• iTunes – The de-facto music player for OS X, Windows and iPod users
  • Audion 3 – Now discontinued, but worth checking out
  • Juice – A quality app for browsing and downloading podcasts
  • Audacity – For editing and converting audio files

Video

VLC

VLC

VLC

If you need the ability to play absolutely any video format, VLC is for you. It’s as versatile as a swiss army knife, and offers a brilliant alternative to QuickTime.

  • Miro – Aiming to provide easily accessible, fully intergrated internet video
  • Flip4Mac WMV – For enabling WMV videos in QuickTime
  • Handbrake – The ultimate tool for converting video between formats
  • Perian – An open source QuickTime component that adds native support for many popular video formats
  • DivX Player – A simple, free player for DivX files.

Photography

Picasa

Picasa

Picasa

Recently featured in our photo client roundup, Picasa is designed and owned by Google. It offers a bunch of great features, and is also capable of sharing photos online.

If you’re not a fan of iPhoto, Picasa has an equally impressive interface, a solid way to organize photos, and various editing tools.

  • iPhoto – The in-built photo app on OS X, with face recognition and geo-tagging support.
  • Gimp – A free, cross platform photo editor.
  • Seashore – Built on GIMP, with a slightly different user interface
  • Flickr Uploader – A simple and free solution for uploading Flickr photos
  • JetPhoto – Feature-rich and easy-to-use digital photo software

File Sharing & FTP

Transmission

Transmission

Transmission

Transmission is a fast, easy, and free multi-platform BitTorrent client. It’s fast, incredibly simple, and offers the easiest experience I’ve ever seen for dealing with torrent files.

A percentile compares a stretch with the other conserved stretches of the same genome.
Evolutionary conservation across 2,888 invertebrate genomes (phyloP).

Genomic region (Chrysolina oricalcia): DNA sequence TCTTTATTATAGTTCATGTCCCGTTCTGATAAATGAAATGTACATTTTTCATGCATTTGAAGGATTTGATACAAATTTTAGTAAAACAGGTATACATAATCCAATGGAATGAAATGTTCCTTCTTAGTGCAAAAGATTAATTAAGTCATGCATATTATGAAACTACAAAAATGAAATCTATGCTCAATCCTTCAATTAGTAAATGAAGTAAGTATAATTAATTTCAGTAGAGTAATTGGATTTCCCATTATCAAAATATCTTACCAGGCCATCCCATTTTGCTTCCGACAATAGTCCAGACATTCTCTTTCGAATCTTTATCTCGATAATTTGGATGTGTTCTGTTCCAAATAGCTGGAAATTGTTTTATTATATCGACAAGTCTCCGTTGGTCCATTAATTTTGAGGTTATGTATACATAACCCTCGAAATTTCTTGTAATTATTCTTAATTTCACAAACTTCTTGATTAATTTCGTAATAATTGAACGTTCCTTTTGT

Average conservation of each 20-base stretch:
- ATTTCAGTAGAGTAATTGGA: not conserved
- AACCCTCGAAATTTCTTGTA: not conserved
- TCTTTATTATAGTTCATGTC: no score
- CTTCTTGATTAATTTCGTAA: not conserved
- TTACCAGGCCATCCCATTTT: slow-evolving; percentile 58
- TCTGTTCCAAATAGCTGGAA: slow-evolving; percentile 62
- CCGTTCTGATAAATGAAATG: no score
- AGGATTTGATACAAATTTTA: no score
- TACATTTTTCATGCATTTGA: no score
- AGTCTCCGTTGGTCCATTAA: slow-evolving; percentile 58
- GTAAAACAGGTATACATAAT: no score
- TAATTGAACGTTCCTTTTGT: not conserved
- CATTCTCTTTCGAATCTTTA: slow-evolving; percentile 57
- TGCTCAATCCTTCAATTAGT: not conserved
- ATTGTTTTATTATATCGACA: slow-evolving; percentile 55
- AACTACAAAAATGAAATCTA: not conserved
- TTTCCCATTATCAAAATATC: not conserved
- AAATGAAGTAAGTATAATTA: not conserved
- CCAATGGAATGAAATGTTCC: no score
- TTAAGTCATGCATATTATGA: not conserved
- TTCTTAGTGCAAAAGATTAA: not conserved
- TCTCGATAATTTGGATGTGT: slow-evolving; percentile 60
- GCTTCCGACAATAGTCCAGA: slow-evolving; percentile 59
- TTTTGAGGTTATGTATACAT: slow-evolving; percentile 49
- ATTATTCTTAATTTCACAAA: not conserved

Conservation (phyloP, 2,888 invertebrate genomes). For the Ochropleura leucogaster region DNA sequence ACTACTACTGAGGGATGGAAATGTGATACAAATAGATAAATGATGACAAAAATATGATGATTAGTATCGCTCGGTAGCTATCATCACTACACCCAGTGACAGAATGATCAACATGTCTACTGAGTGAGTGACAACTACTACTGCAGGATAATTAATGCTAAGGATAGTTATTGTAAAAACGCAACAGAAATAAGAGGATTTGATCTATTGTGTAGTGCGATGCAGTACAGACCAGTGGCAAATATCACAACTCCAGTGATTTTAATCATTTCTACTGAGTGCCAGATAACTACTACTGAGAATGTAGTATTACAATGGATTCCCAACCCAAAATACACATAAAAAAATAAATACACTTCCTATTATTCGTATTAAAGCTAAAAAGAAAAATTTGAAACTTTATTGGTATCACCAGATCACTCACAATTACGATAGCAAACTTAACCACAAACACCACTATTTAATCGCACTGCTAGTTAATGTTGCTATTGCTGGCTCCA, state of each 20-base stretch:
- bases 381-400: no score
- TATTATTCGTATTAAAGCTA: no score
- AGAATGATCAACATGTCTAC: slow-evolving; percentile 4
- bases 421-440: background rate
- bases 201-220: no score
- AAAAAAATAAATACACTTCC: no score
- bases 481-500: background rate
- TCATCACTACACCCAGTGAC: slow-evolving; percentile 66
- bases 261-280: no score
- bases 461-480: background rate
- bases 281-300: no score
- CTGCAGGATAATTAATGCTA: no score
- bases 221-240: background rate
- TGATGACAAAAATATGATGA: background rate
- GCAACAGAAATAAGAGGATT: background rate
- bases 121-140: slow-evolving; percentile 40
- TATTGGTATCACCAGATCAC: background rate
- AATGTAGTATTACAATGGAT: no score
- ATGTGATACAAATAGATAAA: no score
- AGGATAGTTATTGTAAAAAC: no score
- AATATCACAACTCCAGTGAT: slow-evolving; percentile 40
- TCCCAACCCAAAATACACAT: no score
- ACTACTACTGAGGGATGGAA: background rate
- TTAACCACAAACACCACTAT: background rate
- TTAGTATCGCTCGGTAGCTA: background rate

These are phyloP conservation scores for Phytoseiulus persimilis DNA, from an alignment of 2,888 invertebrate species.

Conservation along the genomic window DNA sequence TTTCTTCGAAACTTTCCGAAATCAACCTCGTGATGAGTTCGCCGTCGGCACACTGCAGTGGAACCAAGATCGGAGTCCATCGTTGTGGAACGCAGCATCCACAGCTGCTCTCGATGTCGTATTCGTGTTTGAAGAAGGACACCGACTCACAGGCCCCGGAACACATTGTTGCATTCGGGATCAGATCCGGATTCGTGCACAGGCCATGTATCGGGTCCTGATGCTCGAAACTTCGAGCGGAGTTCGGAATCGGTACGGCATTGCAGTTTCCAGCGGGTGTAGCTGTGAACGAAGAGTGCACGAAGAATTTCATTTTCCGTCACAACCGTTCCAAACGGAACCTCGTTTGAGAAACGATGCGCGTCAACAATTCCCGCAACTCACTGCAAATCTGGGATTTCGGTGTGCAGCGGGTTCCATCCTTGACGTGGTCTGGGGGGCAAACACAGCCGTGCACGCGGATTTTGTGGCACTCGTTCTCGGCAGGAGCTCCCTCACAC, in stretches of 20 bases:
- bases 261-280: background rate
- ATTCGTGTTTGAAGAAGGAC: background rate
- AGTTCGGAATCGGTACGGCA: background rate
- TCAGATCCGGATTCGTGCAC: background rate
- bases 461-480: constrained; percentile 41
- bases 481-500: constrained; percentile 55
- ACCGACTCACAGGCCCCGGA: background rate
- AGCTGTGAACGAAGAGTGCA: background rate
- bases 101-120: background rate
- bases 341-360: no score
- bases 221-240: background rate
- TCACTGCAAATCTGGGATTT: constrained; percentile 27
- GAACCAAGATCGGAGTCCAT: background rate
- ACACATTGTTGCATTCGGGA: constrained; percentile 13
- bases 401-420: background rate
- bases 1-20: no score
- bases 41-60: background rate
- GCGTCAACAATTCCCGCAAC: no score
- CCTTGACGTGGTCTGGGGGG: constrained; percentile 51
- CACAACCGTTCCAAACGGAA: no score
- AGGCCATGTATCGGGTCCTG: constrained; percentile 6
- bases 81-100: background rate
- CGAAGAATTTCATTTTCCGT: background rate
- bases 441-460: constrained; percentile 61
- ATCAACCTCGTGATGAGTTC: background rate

Not enough? How about encryption, a web-based interface, peer exchange, and UPnP and NAT-PMP port forwarding?

  • Cyberduck – A free alternative to commercial FTP applications
  • Filezilla – Great for accessing FTP servers, and completely cross-platform
  • Acquisition – In-built torrent searching and integration with iTunes
  • Tomato Torrent – A slightly dated but perfectly functional torrent manager

Office & Text Editing

Open Office

Open Office

OpenOffice

OpenOffice is a worthy alternative to Microsoft Office, and comes at a far more attractive price. It supports word processing, spreadsheets, presentations, graphics and databases.

It works on all platforms, and stores files in an international open standard format.

  • TextWrangler – A great, free, code editor for OS X
  • Bean – A small, easy-to-use rich text processor
  • AbiWord – A full featured, open source alternative to Open Office
  • Smultron – Good looking, and great for web programming, script editing, making a to do list etc.
  • jEdit – Aimed at technical users, an editor specifically for programming

Utilities

QuickSilver

QuickSilver

Quicksilver

A unified, extensible interface for working with applications, contacts, music, and other data. Quicksilver is a powerful shortcut tool, which allows you to manipulate files and work with applications – all without needing to open them.

Confused? I was at first! Read more about the app to find out exactly what it’s capable of.

  • Growl – A great system-wide notification system
  • Disk Inventory X – For viewing a graphical representation of what’s eating up your hard drive
  • AppCleaner – Allows you to remove any trace of an application
  • Smart Reporter – Be notified if your hard drive seems likely to fail
  • FuzzyClock – A fun and slightly less formal way to display the time in your menu bar

Please Share!

Whilst 60 applications may sound like a lot, we’ve only touched the surface of what’s available for OS X. If this post has missed a tool which you regularly use, please let me know via the comments. Thanks for reading, and I hope you enjoy a new budget-conscious Mac experience!